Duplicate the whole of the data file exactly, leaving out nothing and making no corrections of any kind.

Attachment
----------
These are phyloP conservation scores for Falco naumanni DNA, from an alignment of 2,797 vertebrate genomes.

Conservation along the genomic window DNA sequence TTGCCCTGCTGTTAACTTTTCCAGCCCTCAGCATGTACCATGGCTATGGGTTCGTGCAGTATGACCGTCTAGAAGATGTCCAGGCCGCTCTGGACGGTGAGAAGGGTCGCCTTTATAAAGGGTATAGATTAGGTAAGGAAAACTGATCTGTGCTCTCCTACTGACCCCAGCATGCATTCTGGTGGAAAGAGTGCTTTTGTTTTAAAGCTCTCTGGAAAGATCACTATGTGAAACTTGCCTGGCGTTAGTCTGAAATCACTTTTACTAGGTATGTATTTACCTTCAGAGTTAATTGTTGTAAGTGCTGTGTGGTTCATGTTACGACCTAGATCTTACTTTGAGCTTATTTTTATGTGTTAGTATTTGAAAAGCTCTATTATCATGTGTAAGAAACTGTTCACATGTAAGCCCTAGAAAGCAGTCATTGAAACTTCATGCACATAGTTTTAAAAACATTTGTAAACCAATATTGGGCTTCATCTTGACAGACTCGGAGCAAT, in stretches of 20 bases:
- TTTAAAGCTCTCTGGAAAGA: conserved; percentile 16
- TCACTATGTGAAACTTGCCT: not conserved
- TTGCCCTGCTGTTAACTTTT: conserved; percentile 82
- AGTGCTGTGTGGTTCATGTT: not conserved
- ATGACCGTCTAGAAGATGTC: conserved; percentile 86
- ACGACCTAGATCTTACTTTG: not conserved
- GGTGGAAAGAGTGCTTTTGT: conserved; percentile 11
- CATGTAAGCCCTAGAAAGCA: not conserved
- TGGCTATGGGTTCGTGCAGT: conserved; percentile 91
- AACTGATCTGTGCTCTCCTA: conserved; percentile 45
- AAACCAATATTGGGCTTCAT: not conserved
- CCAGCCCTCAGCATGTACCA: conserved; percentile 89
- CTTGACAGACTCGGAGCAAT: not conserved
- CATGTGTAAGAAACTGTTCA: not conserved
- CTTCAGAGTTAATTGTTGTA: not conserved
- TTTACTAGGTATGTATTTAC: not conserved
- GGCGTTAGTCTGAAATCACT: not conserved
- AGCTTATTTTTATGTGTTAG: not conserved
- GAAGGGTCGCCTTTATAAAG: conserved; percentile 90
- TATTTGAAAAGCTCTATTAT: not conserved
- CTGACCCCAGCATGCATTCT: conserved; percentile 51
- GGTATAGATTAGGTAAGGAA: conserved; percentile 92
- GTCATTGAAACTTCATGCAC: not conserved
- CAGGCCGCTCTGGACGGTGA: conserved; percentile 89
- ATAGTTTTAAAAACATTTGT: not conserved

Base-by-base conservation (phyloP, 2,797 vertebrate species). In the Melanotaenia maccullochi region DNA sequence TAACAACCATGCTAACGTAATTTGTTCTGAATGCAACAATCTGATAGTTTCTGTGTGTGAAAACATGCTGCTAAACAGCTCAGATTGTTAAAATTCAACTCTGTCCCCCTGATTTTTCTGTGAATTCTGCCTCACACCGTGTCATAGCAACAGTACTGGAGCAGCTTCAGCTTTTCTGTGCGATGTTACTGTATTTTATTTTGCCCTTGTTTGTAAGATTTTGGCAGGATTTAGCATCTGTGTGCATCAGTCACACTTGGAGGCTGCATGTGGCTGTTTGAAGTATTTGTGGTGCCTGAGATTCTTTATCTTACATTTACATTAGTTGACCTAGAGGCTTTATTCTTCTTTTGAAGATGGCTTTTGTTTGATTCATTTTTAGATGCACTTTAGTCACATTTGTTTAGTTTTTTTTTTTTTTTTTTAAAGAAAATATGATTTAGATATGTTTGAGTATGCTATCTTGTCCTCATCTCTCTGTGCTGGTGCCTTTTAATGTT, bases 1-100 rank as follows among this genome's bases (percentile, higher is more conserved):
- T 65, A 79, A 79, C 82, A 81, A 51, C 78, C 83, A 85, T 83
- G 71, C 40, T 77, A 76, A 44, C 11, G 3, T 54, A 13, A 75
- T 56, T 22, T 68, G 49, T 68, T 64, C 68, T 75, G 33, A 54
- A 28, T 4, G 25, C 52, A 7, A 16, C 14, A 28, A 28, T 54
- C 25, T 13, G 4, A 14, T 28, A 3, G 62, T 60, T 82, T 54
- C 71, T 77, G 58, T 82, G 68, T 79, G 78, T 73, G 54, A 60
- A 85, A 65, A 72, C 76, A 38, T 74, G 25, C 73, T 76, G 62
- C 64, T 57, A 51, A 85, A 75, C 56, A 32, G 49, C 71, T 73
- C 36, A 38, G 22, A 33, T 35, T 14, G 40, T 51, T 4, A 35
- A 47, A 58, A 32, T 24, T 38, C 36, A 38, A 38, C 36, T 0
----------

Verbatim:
These are phyloP conservation scores for Falco naumanni DNA, from an alignment of 2,797 vertebrate genomes.

Conservation along the genomic window DNA sequence TTGCCCTGCTGTTAACTTTTCCAGCCCTCAGCATGTACCATGGCTATGGGTTCGTGCAGTATGACCGTCTAGAAGATGTCCAGGCCGCTCTGGACGGTGAGAAGGGTCGCCTTTATAAAGGGTATAGATTAGGTAAGGAAAACTGATCTGTGCTCTCCTACTGACCCCAGCATGCATTCTGGTGGAAAGAGTGCTTTTGTTTTAAAGCTCTCTGGAAAGATCACTATGTGAAACTTGCCTGGCGTTAGTCTGAAATCACTTTTACTAGGTATGTATTTACCTTCAGAGTTAATTGTTGTAAGTGCTGTGTGGTTCATGTTACGACCTAGATCTTACTTTGAGCTTATTTTTATGTGTTAGTATTTGAAAAGCTCTATTATCATGTGTAAGAAACTGTTCACATGTAAGCCCTAGAAAGCAGTCATTGAAACTTCATGCACATAGTTTTAAAAACATTTGTAAACCAATATTGGGCTTCATCTTGACAGACTCGGAGCAAT, in stretches of 20 bases:
- TTTAAAGCTCTCTGGAAAGA: conserved; percentile 16
- TCACTATGTGAAACTTGCCT: not conserved
- TTGCCCTGCTGTTAACTTTT: conserved; percentile 82
- AGTGCTGTGTGGTTCATGTT: not conserved
- ATGACCGTCTAGAAGATGTC: conserved; percentile 86
- ACGACCTAGATCTTACTTTG: not conserved
- GGTGGAAAGAGTGCTTTTGT: conserved; percentile 11
- CATGTAAGCCCTAGAAAGCA: not conserved
- TGGCTATGGGTTCGTGCAGT: conserved; percentile 91
- AACTGATCTGTGCTCTCCTA: conserved; percentile 45
- AAACCAATATTGGGCTTCAT: not conserved
- CCAGCCCTCAGCATGTACCA: conserved; percentile 89
- CTTGACAGACTCGGAGCAAT: not conserved
- CATGTGTAAGAAACTGTTCA: not conserved
- CTTCAGAGTTAATTGTTGTA: not conserved
- TTTACTAGGTATGTATTTAC: not conserved
- GGCGTTAGTCTGAAATCACT: not conserved
- AGCTTATTTTTATGTGTTAG: not conserved
- GAAGGGTCGCCTTTATAAAG: conserved; percentile 90
- TATTTGAAAAGCTCTATTAT: not conserved
- CTGACCCCAGCATGCATTCT: conserved; percentile 51
- GGTATAGATTAGGTAAGGAA: conserved; percentile 92
- GTCATTGAAACTTCATGCAC: not conserved
- CAGGCCGCTCTGGACGGTGA: conserved; percentile 89
- ATAGTTTTAAAAACATTTGT: not conserved

Base-by-base conservation (phyloP, 2,797 vertebrate species). In the Melanotaenia maccullochi region DNA sequence TAACAACCATGCTAACGTAATTTGTTCTGAATGCAACAATCTGATAGTTTCTGTGTGTGAAAACATGCTGCTAAACAGCTCAGATTGTTAAAATTCAACTCTGTCCCCCTGATTTTTCTGTGAATTCTGCCTCACACCGTGTCATAGCAACAGTACTGGAGCAGCTTCAGCTTTTCTGTGCGATGTTACTGTATTTTATTTTGCCCTTGTTTGTAAGATTTTGGCAGGATTTAGCATCTGTGTGCATCAGTCACACTTGGAGGCTGCATGTGGCTGTTTGAAGTATTTGTGGTGCCTGAGATTCTTTATCTTACATTTACATTAGTTGACCTAGAGGCTTTATTCTTCTTTTGAAGATGGCTTTTGTTTGATTCATTTTTAGATGCACTTTAGTCACATTTGTTTAGTTTTTTTTTTTTTTTTTTAAAGAAAATATGATTTAGATATGTTTGAGTATGCTATCTTGTCCTCATCTCTCTGTGCTGGTGCCTTTTAATGTT, bases 1-100 rank as follows among this genome's bases (percentile, higher is more conserved):
- T 65, A 79, A 79, C 82, A 81, A 51, C 78, C 83, A 85, T 83
- G 71, C 40, T 77, A 76, A 44, C 11, G 3, T 54, A 13, A 75
- T 56, T 22, T 68, G 49, T 68, T 64, C 68, T 75, G 33, A 54
- A 28, T 4, G 25, C 52, A 7, A 16, C 14, A 28, A 28, T 54
- C 25, T 13, G 4, A 14, T 28, A 3, G 62, T 60, T 82, T 54
- C 71, T 77, G 58, T 82, G 68, T 79, G 78, T 73, G 54, A 60
- A 85, A 65, A 72, C 76, A 38, T 74, G 25, C 73, T 76, G 62
- C 64, T 57, A 51, A 85, A 75, C 56, A 32, G 49, C 71, T 73
- C 36, A 38, G 22, A 33, T 35, T 14, G 40, T 51, T 4, A 35
- A 47, A 58, A 32, T 24, T 38, C 36, A 38, A 38, C 36, T 0